The second env variable, PARALLEL_WORKERS, just states that there should be only one "worker" to run the tests, which means the tests will run sequentially instead of simultaneously. Obviously, this isn't the most efficient setup, but creating more "workers" to run tests would mean launching multiple chrome containers, which would make our workflow a little bit more complicated. This article should help if you want to know more about how to scale the chrome service to run tests in parallel.

Going back to the docker-compose file, after setting env variables, the test service will execute a command to run Rails tests (rails test && rails test:system). At last we can see how the SERVICES_NETWORK env variable is used: it tells the test service container to connect to a specific network, the one created for the services' containers at the beginning of our workflow. Being connected to this network allows the test service container to access the database and the chrome service containers to run the tests.

The Dockerfile Containers Approach
I won't get into a lot of details about this approach as it has a lot of similarities with the previous approach. Same as before, the goal here is to test the app every time there is a push action performed against our repository. The main difference is that instead of using GHA service containers, we will be using Docker's build-push action to build those containers. So for this approach, we have the following test.yml placed on the .github/workflows folder:

Given that we are now building our two service containers from the scratch instead of using GHA service containers, the test.yml file becomes a little bit more extensive. The same steps we only had to perform for our main service in the previous approach now have to be performed for the postgres and chrome services as well: prepare the caching, build the images and move the cache.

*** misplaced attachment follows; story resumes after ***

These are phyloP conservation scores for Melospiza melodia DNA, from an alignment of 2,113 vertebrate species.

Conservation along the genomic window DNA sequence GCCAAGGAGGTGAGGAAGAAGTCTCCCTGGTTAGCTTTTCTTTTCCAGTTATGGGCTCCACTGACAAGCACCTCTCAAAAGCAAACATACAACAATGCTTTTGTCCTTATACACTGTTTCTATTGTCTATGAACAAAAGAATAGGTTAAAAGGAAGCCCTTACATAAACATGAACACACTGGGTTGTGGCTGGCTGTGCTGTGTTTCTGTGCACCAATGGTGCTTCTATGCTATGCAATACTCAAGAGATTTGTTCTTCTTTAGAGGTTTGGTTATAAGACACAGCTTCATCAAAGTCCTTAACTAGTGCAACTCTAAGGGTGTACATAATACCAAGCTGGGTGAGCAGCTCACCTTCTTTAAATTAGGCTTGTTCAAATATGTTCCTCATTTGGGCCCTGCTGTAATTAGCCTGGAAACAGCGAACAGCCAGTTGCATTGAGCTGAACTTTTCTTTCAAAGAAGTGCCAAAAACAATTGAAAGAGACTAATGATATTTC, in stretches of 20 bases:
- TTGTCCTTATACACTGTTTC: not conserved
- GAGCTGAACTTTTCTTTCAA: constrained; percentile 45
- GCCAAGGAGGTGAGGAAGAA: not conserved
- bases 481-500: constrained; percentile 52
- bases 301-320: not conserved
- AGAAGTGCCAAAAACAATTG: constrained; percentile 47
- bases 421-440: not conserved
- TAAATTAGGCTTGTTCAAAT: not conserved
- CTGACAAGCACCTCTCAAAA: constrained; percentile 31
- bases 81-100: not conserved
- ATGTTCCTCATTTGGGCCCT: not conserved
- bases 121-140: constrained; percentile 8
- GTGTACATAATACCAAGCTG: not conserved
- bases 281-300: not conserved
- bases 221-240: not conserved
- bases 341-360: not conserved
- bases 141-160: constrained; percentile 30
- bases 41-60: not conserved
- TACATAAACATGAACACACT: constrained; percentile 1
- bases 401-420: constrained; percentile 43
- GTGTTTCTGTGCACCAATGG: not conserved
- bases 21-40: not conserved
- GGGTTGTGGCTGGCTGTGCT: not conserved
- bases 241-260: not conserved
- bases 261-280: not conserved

Besides, we also need to have two additional Dockerfiles: one for the postgres service and one for the chrome service. The docker-compose file is also a little bit different: it now has to use env variables to refer to the images built for the postgres and chrome services to execute the tests. Here's how it looks:

Given that docker-compose is building all the services together and automatically creating a network for all of them, we don't need to worry about connecting to a specific network to make things work as we did in the first approach.

Wrapping up
As mentioned before, I prefer using the first approach (using GHA service containers) as is is more simple and a bit faster to execute. Anyway, I thought it would be worth mentioning the second approach (build the service containers with the build-push action) because it works and it was the first approach that I could implement.

You can find the repository with those two workflows here. It has a .devcontainer folder, so you can use Vscode and open the code inside a container.

I'm far from being an expert on GHA, Rails, or Docker, so please let me know if you think I can improve this workflow and/or if I wrote something wrong. 😃

I'd also like to mention this excellent article that helped me to set up my workflow and understand how to leverage Docker layer caching on GHA.

Thank you for reading this!